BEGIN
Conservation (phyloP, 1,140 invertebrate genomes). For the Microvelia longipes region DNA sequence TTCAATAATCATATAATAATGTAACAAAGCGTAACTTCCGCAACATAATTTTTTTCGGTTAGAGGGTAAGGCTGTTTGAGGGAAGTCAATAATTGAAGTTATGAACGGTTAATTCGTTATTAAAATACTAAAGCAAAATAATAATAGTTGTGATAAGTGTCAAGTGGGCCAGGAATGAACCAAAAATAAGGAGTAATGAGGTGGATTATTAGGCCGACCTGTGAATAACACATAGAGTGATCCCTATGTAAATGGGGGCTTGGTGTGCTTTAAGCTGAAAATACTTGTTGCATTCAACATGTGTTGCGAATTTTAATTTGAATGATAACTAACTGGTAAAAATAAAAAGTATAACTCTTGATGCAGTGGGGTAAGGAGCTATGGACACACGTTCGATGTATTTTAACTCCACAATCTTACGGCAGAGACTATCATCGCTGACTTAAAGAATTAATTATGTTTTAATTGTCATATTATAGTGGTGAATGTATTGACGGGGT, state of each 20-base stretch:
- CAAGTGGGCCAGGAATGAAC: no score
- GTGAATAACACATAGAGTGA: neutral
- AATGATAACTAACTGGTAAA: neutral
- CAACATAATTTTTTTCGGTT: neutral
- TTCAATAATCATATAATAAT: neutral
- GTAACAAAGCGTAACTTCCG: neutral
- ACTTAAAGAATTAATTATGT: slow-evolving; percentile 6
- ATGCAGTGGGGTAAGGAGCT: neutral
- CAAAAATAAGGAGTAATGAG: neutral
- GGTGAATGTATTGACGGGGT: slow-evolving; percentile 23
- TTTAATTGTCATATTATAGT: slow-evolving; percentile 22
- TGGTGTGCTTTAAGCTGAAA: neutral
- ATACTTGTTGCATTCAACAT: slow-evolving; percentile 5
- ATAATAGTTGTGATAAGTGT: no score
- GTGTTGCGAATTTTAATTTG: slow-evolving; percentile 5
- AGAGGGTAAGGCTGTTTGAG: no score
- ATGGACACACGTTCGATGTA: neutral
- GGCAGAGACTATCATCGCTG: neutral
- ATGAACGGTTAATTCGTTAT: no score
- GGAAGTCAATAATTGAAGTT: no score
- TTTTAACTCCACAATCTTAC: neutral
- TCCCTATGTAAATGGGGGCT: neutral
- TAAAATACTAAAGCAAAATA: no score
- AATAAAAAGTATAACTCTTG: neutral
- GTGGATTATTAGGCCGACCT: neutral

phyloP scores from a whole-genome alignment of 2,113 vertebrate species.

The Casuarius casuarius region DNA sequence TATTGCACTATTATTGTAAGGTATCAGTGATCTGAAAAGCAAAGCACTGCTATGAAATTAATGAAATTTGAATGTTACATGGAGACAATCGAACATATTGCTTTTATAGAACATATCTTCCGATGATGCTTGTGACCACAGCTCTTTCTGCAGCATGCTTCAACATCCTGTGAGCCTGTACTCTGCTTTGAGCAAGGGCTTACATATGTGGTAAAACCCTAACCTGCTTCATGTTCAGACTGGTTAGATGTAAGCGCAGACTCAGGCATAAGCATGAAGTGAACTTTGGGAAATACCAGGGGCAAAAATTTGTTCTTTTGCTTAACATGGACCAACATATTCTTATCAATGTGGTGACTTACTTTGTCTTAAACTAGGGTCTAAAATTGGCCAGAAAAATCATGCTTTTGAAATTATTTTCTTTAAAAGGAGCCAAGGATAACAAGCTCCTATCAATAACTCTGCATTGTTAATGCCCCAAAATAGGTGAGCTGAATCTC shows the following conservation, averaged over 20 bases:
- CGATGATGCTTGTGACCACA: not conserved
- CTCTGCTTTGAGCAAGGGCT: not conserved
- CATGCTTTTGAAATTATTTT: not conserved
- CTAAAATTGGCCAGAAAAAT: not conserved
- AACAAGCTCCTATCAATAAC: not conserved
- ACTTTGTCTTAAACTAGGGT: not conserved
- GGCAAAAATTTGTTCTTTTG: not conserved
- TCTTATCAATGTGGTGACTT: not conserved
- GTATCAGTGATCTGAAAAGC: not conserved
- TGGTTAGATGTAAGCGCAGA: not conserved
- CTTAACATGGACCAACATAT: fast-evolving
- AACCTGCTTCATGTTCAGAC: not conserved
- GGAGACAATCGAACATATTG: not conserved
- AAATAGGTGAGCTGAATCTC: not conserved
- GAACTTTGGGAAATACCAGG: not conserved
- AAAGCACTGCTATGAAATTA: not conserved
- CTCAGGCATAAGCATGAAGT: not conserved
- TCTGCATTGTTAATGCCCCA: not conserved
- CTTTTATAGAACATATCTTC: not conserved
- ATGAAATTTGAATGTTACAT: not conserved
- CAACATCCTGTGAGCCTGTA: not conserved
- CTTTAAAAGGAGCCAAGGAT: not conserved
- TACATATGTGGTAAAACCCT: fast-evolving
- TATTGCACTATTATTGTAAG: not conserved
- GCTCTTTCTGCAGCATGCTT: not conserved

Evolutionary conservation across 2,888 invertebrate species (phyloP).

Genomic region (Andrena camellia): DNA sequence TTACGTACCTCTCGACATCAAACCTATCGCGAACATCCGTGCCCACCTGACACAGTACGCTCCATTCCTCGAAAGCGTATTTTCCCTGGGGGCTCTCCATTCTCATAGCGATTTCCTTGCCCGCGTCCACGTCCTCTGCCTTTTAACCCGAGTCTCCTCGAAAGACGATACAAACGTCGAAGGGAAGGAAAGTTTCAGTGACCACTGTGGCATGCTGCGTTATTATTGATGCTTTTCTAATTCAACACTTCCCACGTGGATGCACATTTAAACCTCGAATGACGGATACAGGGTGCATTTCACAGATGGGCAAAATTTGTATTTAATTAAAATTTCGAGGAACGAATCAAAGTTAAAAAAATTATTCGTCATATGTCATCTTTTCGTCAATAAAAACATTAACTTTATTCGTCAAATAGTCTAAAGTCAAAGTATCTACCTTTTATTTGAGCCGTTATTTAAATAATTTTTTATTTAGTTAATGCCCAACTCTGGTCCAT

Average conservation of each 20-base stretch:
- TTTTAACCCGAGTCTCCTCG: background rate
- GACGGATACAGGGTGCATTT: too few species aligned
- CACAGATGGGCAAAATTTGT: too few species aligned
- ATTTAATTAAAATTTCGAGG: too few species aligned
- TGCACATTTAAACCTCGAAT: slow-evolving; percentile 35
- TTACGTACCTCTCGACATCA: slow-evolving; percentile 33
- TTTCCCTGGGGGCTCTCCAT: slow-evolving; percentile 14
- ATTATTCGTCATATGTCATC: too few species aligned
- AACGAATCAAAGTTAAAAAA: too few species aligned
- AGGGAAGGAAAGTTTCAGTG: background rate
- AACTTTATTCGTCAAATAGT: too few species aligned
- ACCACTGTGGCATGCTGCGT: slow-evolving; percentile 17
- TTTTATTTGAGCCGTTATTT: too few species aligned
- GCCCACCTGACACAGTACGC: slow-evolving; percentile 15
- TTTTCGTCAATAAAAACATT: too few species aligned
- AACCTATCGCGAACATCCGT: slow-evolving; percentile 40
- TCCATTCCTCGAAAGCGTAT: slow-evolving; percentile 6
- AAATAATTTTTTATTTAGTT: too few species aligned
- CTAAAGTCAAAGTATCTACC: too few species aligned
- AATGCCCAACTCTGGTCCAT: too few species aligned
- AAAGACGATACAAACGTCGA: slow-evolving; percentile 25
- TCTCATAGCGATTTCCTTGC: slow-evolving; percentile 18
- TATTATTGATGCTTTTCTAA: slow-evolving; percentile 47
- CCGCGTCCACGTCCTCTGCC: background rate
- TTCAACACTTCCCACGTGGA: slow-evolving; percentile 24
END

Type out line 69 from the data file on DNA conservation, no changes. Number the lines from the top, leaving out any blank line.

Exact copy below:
- TTTTATTTGAGCCGTTATTT: too few species aligned